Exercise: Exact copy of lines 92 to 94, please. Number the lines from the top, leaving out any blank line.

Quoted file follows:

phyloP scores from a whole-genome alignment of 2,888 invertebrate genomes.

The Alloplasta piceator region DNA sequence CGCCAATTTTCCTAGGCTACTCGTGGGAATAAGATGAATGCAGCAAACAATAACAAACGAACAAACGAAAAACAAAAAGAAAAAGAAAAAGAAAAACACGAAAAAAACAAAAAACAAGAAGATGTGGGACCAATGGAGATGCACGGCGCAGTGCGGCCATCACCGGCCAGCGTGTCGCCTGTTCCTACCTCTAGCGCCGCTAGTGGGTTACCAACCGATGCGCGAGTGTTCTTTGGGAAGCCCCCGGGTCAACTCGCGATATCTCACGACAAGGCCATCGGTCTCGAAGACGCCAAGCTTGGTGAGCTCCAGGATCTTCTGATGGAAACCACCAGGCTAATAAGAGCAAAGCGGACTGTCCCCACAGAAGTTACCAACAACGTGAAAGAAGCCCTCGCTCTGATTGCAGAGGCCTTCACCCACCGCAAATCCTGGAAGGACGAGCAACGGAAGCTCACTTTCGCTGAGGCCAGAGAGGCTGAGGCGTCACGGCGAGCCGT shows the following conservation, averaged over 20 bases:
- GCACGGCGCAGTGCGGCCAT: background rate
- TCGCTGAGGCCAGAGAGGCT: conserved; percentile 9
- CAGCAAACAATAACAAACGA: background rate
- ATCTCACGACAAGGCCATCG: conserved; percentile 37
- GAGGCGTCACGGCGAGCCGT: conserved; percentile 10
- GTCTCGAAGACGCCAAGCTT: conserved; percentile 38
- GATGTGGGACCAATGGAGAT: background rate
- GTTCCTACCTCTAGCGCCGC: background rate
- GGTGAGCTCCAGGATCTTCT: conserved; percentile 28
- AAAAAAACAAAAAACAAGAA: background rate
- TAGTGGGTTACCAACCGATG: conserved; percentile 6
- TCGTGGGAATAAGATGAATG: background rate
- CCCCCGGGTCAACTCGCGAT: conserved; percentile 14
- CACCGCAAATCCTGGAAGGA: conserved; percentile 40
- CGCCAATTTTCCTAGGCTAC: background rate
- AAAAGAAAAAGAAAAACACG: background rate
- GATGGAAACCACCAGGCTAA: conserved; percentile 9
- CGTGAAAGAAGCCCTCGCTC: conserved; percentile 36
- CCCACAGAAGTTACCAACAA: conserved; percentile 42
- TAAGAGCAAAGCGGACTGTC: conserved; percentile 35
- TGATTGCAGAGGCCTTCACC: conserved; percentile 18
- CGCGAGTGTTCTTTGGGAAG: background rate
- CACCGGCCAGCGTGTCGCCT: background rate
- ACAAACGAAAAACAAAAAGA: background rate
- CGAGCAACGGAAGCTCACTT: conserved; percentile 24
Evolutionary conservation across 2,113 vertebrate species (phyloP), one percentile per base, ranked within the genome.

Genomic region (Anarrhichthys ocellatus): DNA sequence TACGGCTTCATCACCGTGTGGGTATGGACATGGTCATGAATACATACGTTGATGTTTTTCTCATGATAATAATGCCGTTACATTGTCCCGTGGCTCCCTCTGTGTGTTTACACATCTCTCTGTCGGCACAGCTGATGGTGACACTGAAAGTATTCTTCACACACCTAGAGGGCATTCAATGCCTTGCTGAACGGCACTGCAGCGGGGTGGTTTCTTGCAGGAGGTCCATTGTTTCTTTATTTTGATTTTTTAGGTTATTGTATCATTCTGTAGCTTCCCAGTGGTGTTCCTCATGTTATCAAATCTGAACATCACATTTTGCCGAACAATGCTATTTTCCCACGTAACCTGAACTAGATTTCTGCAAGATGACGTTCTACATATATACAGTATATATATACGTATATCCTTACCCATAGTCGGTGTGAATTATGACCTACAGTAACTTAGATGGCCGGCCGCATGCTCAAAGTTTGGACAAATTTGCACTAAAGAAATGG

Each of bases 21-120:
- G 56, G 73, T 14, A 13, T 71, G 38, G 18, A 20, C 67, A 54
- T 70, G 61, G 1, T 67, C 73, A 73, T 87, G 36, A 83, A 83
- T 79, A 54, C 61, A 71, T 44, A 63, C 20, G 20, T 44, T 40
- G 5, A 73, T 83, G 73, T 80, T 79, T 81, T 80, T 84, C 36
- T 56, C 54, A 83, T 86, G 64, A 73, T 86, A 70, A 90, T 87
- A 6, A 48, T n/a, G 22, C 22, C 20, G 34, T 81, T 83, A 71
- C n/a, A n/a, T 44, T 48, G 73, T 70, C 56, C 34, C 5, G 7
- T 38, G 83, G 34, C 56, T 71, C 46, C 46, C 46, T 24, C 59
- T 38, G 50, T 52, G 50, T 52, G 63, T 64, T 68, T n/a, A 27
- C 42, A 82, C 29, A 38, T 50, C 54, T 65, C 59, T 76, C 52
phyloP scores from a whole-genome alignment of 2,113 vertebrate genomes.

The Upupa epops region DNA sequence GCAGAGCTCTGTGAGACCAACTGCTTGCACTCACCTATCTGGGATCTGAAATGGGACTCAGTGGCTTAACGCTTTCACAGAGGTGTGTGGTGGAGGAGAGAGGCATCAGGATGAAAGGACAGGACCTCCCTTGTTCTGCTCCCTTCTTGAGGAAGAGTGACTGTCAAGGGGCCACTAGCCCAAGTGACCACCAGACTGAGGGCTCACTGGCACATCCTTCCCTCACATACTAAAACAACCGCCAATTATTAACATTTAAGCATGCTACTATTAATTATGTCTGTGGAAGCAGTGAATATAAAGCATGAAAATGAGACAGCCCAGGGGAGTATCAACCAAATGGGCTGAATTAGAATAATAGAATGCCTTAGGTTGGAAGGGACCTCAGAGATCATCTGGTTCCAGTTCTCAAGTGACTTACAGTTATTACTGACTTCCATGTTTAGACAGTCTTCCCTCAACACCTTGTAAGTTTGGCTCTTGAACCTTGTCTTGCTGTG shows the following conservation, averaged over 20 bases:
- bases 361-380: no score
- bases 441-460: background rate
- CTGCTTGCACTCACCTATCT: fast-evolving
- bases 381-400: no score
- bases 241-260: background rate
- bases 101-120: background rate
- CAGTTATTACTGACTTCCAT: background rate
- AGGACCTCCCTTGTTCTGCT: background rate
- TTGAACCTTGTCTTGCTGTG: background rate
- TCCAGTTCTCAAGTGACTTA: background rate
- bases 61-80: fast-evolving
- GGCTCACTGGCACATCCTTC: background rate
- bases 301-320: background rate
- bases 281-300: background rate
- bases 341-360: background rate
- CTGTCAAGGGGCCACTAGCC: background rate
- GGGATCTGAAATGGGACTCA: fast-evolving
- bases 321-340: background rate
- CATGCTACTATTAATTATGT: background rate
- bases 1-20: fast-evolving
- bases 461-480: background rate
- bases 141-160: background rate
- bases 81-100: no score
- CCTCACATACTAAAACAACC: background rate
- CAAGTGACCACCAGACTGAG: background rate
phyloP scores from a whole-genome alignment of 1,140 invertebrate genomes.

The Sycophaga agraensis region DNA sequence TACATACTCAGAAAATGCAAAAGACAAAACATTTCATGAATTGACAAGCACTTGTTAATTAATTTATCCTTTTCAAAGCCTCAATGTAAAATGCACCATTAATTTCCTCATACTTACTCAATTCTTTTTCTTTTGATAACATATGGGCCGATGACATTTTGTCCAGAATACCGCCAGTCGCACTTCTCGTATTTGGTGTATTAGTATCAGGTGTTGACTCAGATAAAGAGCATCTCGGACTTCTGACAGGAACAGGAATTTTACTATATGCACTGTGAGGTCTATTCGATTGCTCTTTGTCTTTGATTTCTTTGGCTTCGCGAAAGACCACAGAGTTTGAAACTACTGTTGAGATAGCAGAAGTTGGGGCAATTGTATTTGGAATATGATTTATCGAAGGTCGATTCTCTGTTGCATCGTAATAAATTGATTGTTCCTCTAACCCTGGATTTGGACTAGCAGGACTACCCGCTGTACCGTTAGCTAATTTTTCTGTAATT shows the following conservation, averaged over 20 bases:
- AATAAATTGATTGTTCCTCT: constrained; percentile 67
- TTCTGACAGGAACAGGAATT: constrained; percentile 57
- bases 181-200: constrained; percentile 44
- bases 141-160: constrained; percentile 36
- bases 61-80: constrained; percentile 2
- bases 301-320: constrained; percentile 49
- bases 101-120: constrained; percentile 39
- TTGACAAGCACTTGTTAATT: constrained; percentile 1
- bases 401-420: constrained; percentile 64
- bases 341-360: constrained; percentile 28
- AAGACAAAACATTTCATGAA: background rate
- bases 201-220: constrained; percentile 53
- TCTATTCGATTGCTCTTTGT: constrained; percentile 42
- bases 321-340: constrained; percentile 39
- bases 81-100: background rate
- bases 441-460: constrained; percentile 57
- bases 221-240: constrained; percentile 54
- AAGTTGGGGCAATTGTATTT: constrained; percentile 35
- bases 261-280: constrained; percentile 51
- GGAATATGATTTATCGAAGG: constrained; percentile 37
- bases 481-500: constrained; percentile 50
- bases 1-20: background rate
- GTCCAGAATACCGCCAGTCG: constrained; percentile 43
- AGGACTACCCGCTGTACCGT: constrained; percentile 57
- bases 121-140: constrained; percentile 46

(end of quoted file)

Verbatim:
- GTCCAGAATACCGCCAGTCG: constrained; percentile 43
- AGGACTACCCGCTGTACCGT: constrained; percentile 57
- bases 121-140: constrained; percentile 46